Monday, February 22, 2016

No Man is an Island

We live in an age of individualism and at times, isolation.  American culture has promoted the importance of individual freedom and liberty, sometimes, at the expense of what might be good for the greater society as a whole.  We also find it admirable for people to pull themselves up from whatever depths they may be in by their own strength and self-reliance.  Certainly we all have to take individual responsibility for the choices that we make, but our modern form of individualism probably takes things too far.              
The poet John Donne wrote that “No man is an island.”  His point was that we have a shared existence; we are all a part of a shared humanity.  The idea of a self-made man is a myth.  No one has ever achieved anything without the support and assistance of numerous others.  We were made for others and life is best lived in the context of a loving and supportive community. 
The story of Ruth is a good example on the importance of a communally based society.  Ruth was unwilling to allow her mother-in-law to suffer in isolation, so she accompanied her back to her native land.  Thankfully, the Mosaic Law had provisions in place for people such as Naomi (poor) and Ruth (both an alien and poor) to be able to share in the bounty of others.  “When you reap the harvest of your land, you shall not reap to the very edges of your field, or gather the gleanings of your harvest.  You shall not strip your vineyard bare, or gather the fallen grapes of your vineyard; you shall leave them for the poor and the alien: I am the Lord your God.” (Lev 19:9-10).  Through the generosity of Boaz, Ruth and Naomi not only survived, but thrived.  This led to the marriage of Boaz and Ruth, the great-grandparents of King David.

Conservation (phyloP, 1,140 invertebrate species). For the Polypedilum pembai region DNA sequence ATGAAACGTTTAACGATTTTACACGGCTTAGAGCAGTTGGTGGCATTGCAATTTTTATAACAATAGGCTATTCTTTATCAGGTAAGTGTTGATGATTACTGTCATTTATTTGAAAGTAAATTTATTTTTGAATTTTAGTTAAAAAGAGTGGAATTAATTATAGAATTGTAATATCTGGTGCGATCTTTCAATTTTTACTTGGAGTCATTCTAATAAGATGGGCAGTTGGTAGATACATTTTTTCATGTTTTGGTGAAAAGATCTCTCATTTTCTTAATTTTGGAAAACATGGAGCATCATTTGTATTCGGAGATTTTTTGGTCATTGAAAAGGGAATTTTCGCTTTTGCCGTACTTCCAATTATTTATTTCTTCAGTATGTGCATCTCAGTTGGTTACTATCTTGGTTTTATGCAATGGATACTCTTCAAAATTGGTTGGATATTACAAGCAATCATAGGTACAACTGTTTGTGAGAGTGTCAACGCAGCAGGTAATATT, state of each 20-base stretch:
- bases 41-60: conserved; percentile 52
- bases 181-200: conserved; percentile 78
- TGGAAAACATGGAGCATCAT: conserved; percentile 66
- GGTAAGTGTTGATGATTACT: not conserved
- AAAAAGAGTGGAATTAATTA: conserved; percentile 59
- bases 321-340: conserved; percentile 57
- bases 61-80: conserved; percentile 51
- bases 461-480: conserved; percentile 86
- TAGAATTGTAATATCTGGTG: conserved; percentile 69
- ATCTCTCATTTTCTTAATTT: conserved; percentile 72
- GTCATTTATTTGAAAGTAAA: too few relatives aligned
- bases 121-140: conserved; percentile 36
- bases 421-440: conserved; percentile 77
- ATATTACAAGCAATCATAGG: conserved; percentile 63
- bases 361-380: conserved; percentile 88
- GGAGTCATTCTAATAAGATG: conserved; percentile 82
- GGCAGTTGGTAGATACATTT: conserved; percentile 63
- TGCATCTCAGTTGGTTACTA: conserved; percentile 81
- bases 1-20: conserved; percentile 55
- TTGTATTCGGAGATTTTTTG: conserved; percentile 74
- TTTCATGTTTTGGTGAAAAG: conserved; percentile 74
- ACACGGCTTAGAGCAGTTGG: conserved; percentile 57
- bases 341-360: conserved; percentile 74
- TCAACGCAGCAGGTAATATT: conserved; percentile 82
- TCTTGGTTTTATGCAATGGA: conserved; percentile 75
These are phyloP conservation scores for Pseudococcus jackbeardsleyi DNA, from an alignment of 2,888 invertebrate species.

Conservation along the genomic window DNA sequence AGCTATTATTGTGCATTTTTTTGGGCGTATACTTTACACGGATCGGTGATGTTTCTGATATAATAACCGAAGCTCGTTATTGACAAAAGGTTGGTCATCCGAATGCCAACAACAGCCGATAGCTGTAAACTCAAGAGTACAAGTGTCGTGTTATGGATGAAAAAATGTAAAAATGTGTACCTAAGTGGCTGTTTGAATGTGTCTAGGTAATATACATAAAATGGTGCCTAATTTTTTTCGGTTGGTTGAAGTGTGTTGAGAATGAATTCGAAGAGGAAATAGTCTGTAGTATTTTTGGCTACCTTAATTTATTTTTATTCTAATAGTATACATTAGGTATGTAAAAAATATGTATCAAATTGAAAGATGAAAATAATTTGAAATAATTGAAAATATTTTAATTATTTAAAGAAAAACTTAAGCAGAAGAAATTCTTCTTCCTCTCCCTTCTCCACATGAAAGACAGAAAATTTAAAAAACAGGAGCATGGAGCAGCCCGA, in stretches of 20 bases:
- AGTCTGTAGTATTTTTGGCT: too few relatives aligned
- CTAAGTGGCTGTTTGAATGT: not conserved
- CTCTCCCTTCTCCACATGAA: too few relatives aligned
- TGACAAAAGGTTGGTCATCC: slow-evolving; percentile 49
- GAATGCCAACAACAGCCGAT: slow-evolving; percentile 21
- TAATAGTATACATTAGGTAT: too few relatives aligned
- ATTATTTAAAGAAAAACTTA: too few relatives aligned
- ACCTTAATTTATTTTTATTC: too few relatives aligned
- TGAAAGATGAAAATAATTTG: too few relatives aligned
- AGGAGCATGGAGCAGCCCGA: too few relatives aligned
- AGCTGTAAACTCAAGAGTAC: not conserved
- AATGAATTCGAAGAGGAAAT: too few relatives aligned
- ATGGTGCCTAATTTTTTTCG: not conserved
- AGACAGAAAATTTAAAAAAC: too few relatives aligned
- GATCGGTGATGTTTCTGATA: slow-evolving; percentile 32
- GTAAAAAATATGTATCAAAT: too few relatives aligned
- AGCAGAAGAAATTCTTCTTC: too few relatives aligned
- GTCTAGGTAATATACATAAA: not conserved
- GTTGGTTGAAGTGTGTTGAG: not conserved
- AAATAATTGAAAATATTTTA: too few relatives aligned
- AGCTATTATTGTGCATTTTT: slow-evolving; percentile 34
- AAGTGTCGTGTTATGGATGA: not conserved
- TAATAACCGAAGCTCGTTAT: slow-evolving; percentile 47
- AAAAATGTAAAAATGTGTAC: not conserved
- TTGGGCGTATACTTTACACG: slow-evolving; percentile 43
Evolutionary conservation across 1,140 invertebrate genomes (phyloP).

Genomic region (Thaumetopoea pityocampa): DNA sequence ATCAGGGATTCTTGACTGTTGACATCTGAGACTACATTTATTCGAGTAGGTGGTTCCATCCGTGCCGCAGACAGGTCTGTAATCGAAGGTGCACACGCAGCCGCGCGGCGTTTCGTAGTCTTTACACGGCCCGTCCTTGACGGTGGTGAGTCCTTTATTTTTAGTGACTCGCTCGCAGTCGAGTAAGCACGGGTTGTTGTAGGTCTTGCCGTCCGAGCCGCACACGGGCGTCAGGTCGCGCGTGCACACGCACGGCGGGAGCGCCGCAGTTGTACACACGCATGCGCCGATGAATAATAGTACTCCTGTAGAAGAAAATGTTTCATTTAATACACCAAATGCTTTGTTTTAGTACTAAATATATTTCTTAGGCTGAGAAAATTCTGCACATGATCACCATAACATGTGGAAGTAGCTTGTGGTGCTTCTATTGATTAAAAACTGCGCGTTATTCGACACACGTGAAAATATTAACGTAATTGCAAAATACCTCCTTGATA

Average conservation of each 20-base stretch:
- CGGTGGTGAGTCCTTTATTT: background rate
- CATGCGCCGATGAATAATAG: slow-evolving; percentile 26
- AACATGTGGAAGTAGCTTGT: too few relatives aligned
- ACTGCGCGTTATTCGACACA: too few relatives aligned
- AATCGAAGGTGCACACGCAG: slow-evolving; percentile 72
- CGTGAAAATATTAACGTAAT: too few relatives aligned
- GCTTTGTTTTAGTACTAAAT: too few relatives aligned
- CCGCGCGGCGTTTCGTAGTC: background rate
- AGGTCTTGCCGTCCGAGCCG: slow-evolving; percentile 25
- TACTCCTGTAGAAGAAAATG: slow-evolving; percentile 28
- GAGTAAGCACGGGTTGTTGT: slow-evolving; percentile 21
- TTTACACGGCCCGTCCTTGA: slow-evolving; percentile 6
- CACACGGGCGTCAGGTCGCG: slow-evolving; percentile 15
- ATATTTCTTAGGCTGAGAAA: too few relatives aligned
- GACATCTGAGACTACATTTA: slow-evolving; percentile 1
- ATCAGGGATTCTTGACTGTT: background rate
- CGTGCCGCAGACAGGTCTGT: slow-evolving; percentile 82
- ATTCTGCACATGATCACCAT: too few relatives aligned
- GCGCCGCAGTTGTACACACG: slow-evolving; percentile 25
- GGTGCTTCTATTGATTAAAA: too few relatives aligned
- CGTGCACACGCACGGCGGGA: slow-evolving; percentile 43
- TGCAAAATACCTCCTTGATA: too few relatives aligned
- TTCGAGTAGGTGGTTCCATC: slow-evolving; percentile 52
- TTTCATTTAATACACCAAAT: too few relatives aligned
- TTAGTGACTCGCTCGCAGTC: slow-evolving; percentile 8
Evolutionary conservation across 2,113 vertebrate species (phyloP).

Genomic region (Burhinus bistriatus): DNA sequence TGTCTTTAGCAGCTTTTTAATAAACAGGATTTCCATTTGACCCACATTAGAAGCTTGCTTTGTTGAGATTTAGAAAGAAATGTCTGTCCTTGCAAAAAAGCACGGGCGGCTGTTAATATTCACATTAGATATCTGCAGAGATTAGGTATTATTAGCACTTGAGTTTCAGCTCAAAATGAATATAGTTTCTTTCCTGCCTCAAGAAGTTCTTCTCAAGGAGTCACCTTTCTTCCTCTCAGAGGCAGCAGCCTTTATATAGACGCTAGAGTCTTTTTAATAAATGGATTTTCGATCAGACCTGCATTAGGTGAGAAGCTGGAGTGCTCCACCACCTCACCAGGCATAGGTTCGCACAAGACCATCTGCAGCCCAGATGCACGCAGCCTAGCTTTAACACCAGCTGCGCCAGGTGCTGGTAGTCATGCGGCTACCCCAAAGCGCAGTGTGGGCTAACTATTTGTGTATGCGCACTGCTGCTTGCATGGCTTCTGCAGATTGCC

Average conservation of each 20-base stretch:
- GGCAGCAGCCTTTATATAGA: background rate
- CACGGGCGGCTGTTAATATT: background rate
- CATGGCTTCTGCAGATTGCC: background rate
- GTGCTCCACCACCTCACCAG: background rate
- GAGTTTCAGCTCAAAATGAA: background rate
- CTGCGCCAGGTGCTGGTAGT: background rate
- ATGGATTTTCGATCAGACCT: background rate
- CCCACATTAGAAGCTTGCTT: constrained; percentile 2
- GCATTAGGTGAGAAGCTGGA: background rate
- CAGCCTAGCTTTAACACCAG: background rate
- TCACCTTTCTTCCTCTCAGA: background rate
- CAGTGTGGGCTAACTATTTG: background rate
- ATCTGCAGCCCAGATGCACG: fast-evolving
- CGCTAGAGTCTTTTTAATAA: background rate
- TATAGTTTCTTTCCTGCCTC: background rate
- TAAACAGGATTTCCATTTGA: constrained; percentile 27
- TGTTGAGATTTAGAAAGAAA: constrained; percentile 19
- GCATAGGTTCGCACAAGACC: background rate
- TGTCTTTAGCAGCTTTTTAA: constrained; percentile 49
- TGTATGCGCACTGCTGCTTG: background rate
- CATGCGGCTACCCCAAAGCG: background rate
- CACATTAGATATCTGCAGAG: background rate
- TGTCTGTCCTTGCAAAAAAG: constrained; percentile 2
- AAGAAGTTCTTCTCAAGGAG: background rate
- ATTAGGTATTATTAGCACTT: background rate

The apostle Paul also wrote about the importance of community in 1 Cor 12:25-26, “…the members may have the same care for one another.  If one member suffers, all suffer together with it; if one member is honored, all rejoice together with it.”  Who has made an impact on your life?  Who needs you to make an impact on theirs?  How might the body of Christ become a tighter knit community?  And how might the Christian community make a bigger impact on society as a whole, especially as more and more individuals tend to live their lives in isolation? - Shay  

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